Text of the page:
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Power, Production and World Order Revisited: Some Preliminary Conclusions

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Abstract

The end of the Cold War fundamentally reshaped international studies. The ceteris paribus assumptions, which had made the interstate conflict dimension the privileged object of analysis and neorealism the dominant paradigm of the field, could no longer be plausibly maintained. The unequivocal victory of the US and the West in the Second Cold War, under the increasingly market oriented and neoliberal leadership of the Reagan administration, generated a fair degree of triumphalism and optimism in liberal academic circles. Expressed most strikingly by Francis Fukuyama’s (1992) ‘end of history’ thesis, international politics was seen as increasingly devoid of conflict. In a world of ‘complex interdependence’ (Keohane and Nye, 1989), the realist games would be increasingly displaced by liberal games characterized by a rational, positive-sum politics of allocation, identity formation and cosmopolitan democracy.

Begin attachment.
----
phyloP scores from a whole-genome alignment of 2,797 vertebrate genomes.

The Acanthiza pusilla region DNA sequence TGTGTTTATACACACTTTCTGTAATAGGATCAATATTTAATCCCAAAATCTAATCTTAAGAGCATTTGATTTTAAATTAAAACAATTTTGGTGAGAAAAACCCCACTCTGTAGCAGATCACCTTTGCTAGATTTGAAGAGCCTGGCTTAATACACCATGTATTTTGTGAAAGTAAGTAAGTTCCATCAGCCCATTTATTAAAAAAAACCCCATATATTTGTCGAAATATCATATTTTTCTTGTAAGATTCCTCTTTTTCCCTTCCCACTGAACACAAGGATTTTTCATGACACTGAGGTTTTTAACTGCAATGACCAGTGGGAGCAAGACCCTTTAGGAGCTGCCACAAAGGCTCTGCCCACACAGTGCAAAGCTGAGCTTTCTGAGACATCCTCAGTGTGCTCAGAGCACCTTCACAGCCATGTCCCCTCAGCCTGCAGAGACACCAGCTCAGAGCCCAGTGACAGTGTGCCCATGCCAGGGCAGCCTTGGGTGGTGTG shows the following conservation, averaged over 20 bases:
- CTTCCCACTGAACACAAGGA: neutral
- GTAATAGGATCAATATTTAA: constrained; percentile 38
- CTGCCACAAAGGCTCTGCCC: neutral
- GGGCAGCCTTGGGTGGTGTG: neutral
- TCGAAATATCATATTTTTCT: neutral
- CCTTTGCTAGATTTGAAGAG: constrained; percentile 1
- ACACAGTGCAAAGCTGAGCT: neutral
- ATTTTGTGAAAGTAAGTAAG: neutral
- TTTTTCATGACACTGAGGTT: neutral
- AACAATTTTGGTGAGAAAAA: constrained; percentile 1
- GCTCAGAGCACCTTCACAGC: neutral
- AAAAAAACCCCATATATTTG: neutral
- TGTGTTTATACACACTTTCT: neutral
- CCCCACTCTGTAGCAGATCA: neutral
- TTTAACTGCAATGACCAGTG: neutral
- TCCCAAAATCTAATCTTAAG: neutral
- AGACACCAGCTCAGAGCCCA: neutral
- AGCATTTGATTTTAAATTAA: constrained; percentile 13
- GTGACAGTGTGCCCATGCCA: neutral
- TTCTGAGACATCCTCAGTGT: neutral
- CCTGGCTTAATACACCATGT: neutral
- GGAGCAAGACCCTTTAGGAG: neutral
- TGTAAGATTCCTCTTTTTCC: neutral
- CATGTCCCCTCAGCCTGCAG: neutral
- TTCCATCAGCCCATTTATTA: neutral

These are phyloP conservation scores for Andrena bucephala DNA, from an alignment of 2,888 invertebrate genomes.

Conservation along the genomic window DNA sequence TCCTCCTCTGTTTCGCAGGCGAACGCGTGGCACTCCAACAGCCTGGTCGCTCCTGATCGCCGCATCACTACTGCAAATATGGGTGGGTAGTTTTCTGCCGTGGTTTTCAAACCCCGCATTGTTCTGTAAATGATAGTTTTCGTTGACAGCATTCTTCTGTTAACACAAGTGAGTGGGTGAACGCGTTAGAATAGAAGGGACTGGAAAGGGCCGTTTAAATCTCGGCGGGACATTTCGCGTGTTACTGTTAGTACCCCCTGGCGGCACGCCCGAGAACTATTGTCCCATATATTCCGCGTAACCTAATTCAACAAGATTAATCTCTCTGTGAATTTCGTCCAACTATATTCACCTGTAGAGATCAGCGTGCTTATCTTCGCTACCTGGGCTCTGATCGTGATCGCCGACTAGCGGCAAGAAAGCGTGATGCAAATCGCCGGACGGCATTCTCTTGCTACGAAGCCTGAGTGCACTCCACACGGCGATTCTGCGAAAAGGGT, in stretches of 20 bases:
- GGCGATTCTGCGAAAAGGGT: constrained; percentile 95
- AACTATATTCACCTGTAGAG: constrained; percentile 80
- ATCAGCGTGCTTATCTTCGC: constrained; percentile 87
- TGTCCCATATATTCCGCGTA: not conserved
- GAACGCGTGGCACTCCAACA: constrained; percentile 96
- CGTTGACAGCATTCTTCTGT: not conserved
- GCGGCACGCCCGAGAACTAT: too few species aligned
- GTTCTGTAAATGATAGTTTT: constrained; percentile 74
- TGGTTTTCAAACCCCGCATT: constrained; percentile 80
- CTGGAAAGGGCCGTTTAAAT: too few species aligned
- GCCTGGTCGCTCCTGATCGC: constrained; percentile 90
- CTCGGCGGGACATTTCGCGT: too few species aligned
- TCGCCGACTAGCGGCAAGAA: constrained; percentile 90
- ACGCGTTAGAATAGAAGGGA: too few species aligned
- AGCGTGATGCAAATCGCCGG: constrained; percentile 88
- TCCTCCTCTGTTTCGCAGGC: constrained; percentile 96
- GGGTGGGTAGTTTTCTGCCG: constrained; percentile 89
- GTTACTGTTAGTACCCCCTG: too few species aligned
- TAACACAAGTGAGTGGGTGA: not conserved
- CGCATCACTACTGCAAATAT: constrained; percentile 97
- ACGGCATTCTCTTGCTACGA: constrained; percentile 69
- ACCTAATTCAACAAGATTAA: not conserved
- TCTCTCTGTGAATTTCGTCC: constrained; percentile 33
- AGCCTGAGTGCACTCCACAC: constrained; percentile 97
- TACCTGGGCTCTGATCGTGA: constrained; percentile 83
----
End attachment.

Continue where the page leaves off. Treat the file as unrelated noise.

Keywords

Social Relation Power Relation Trade Union Public Sphere Ideal Type 
These keywords were added by machine and not by the authors. This process is experimental and the keywords may be updated as the learning algorithm improves.

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© Matt Davies and Magnus Ryner 2006

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